Desde então, casais com um dos parceiros soropositivo passaram a ter acesso à terapia em qualquer estágio da doença.

O ministério também recomendou que a droga seja ministrada de forma mais precoce para quem não têm sintomas de aids, mas possui o vírus no organismo – uma tendência na abordagem da doença, reforçada na última Conferência Internacional de Aids, realizada em julho deste ano nos Estados Unidos.

À época, o ministério calculou que o número de brasileiros com HIV fazendo uso dos antirretrovirais aumentaria em 35 mil. Atualmente, são cerca de 220 mil pacientes com aids.

Outras 135 mil pessoas, estima o governo, têm o HIV, mas não sabem. Elas estão no foco da mudança na obrigatoriedade de notificação, porque não foram ainda diagnosticadas. Segundo Grego, essas pessoas devem ser incorporadas ao tratamento. Assim como ocorre quando os pacientes são diagnosticados com aids, caberá aos médicos e laboratórios avisar ao ministério sobre a descoberta de pessoas infectadas – os soropositivos. As informações são do jornal O Estado de S.Paulo.

Design Help for Drug Cocktails for HIV Patients: Mathematical Model Helps Design Efficient Multi-Drug Therapies (Science Daily)

ScienceDaily (Sep. 2, 2012) — For years, doctors treating those with HIV have recognized a relationship between how faithfully patients take the drugs they prescribe, and how likely the virus is to develop drug resistance. More recently, research has shown that the relationship between adherence to a drug regimen and resistance is different for each of the drugs that make up the “cocktail” used to control the disease.

HIV is shown attaching to and infecting a T4 cell. The virus then inserts its own genetic material into the T4 cell’s host DNA. The infected host cell then manufactures copies of the HIV. (Credit: iStockphoto/Medical Art Inc.)

New research conducted by Harvard scientists could help explain why those differences exist, and may help doctors quickly and cheaply design new combinations of drugs that are less likely to result in resistance.

As described in a September 2 paper in Nature Medicine, a team of researchers led by Martin Nowak, Professor of Mathematics and of Biology and Director of the Program for Evolutionary Dynamics, have developed a technique medical researchers can use to model the effects of various treatments, and predict whether they will cause the virus to develop resistance.

“What we demonstrate in this paper is a prototype for predicting, through modeling, whether a patient at a given adherence level is likely to develop resistance to treatment,” Alison Hill, a PhD student in Biophysics and co-first author of the paper, said. “Compared to the time and expense of a clinical trial, this method offers a relatively easy way to make these predictions. And, as we show in the paper, our results match with what doctors are seeing in clinical settings.”

The hope, said Nowak, is that the new technique will take some of the guesswork out of what is now largely a trial-and-error process.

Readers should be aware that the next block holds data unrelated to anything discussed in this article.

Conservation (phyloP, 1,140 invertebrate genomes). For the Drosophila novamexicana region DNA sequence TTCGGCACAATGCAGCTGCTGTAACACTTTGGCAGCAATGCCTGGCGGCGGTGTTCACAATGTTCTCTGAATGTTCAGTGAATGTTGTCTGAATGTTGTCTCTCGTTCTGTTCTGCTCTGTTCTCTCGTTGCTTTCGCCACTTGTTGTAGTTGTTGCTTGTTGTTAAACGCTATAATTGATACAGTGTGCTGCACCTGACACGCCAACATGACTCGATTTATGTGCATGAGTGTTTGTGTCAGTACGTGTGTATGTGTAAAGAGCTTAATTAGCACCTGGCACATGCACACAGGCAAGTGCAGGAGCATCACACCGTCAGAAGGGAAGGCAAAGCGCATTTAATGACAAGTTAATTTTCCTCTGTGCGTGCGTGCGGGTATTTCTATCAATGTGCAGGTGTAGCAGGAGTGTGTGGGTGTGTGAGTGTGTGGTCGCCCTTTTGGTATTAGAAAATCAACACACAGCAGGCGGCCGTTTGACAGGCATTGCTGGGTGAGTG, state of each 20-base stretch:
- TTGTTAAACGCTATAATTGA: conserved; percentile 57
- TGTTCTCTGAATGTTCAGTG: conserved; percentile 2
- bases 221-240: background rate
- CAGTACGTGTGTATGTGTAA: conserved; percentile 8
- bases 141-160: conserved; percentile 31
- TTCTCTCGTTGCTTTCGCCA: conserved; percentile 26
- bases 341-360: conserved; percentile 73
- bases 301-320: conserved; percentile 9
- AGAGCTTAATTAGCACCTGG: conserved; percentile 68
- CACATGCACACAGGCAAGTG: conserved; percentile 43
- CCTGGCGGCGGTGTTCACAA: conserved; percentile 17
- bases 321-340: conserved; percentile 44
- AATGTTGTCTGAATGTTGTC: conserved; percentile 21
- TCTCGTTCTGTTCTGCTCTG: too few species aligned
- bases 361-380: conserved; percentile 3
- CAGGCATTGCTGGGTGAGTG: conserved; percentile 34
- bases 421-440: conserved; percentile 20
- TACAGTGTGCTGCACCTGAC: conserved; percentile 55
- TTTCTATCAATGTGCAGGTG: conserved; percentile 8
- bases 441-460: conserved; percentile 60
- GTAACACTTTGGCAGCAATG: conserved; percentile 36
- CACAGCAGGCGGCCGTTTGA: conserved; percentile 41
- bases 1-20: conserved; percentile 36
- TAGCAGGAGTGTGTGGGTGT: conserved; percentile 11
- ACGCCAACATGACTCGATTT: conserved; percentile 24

“This is a mathematical tool that will help design clinical trials,” he said. “Right now, researchers are using trial and error to develop these combination therapies. Our approach uses the mathematical understanding of evolution to make the process more akin to engineering.”

Creating a model that can make such predictions accurately, however, requires huge amounts of data.

To get that data, Hill and Daniel Scholes Rosenbloom, a PhD student in Organismic and Evolutionary Biology and the paper’s other first author, turned to Johns Hopkins University Medical School, where Professor of Medicine and of Molecular Biology and Genetics Robert F. Siliciano was working with PhD student Alireza Rabi (also co-first author) to study how the HIV virus reacted to varying drug dosages.

Such data proved critical to the model that Hill, Rabi and Rosenbloom eventually designed, because the level of the drug in patients — even those that adhere to their treatment perfectly — naturally varies. When drug levels are low — as they are between doses, or if a dose is missed — the virus is better able to replicate and grow. Higher drug levels, by contrast, may keep the virus in check, but they also increase the risk of mutant strains of the virus emerging, leading to drug resistance.

Armed with the data from Johns Hopkins, Hill, Rabi and Rosenbloom created a computer model that could predict whether and how much the virus, or a drug-resistant strain, was growing based on how strictly patients stuck to their drug regimen.

“Our model is essentially a simulation of what goes on during treatment,” Rosenbloom said. “We created a number of simulated patients, each of whom had different characteristics, and then we said, ‘Let’s imagine these patients have 60 percent adherence to their treatment — they take 60 percent of the pills they’re supposed to.’ Our model can tell us what their drug concentration is over time, and based on that, we can say whether the virus is growing or shrinking, and whether they’re likely to develop resistance.”

The model’s predictions, Rosenbloom explained, can then serve as a guide to researchers as they work to design new drug cocktails to combat HIV.

While their model does hold out hope for simplifying the process of designing drug “cocktails,” Hill and Rosenbloom said they plan to continue to refine the model to take additional factors — such as multiple mutant-resistant strains of the virus and varying drug concentrations in other parts of the body — into effect.